Being predisposed towards certain ailments or medical conditions, based on a DNA test, do not necessarily mean a person has or his or her future offspring would have the same disease or condition. That, in essence, is the main message of a new book titled “Genomic Messages.”
Authored by lawyer George Annas and geneticist Sherman Elias, the book warns of the danger in overusing and overtrusting the knowledge gained from genomics.
The landmark Human Genome Project in 2003 mapped every gene of every chromosome in human DNA. However, scientists are still debating the role of DNA with one group believing that up to 98 percent of it is only a relic of individual and collective genetic histories of a person.
However, the release 10 years later of the findings of project ENCODE - prepared by 442 researchers - which is an encyclopaedia of DNA elements, came up with the theory that up to 80 percent of DNA was not “junk” at all. According to New York Post’s Science reporter John Parrington, ENCODE appears to shed new light on links between the genome and common ailments such as cardiovascular diseases, diabetes, auto-immune conditions and mental disorders.
But critics of ENCODE say the researchers confused gene activity with functionality, said Parrington.
The warning by Annas and Elias not to rely too much on DNA is timely for two reasons. One is the relatively affordable cost of DNA test, down to $99 from $1 million in 2007. Another is the highly publicised surgeries of actress Angelina Jolie who had her breasts and ovaries removed after DNA tests showed she is at risk of cancer.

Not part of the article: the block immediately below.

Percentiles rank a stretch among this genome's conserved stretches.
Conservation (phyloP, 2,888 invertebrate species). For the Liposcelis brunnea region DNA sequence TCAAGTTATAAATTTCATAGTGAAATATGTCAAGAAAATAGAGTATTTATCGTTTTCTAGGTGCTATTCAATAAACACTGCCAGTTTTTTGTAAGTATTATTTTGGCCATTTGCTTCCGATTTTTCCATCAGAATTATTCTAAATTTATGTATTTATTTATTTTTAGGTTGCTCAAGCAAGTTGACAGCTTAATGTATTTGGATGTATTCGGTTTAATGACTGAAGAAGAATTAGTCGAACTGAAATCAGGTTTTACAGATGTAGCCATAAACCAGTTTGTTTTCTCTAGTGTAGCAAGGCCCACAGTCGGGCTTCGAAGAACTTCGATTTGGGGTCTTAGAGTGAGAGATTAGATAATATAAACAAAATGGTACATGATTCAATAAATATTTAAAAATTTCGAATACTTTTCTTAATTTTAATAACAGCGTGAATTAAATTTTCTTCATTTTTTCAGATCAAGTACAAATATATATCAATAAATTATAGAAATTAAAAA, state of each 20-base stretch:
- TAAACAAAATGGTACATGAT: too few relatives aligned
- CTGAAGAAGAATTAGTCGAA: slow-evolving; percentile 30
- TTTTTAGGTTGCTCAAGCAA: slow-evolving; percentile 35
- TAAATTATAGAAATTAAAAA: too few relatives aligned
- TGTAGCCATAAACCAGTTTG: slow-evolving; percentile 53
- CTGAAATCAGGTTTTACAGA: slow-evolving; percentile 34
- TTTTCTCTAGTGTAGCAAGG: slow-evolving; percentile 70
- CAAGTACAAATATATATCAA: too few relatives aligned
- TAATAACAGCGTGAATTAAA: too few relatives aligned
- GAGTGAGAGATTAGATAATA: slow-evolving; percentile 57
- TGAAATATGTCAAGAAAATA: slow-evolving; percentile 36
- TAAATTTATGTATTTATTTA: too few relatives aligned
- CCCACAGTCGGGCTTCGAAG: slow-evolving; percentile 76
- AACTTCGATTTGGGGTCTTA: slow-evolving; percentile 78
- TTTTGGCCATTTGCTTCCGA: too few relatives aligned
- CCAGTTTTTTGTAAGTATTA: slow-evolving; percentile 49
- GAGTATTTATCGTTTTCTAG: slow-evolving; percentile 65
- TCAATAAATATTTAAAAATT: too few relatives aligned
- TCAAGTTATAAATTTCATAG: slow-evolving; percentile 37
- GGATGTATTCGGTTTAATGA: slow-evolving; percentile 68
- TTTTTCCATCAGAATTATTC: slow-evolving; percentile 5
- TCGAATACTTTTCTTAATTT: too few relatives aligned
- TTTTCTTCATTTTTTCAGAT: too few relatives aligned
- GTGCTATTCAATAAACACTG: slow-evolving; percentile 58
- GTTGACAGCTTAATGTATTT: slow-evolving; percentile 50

The two cites the case of Robert Green, a geneticist at Harvard Medical School, who was discovered through a DNA test to have a rare mutation that causes Treacher Collins syndrome. It is a condition that could result in disfigurement because of atypical facial bone development. But Green’s face was not disfigured, prompting the authors to emphasise, “Genes are not destiny.”
Jolie’s double mastectomy, though, was an exception because of her family history, three of whom died of BRCA 1-related cancers. Doctors believe she had done it just right, which was 10 years before 49, when Jolie’s mother was first diagnosed. Jolie was 39 when she had the double mastectomy.
Her case, nevertheless, terrified doctors who fear many women would follow Jolie’s example like one woman who went through the same procedure after discovery of a mutation of unknown significance which turned out later to be “unrelated to an increase in the occurrence of breast cancer.”
“Genomic Messages” was published by Harper Collins and went on sale on June 23. It costs $26.99. The book received critical praise from medical experts such as Dr Jerome Kassiser, medical editor-in-chief emeritus of The New England Journal of Medicine who wrote that the public’s health, privacy and peace of mind could be placed in peril if they don’t heed the book’s compelling content and insightful advice.
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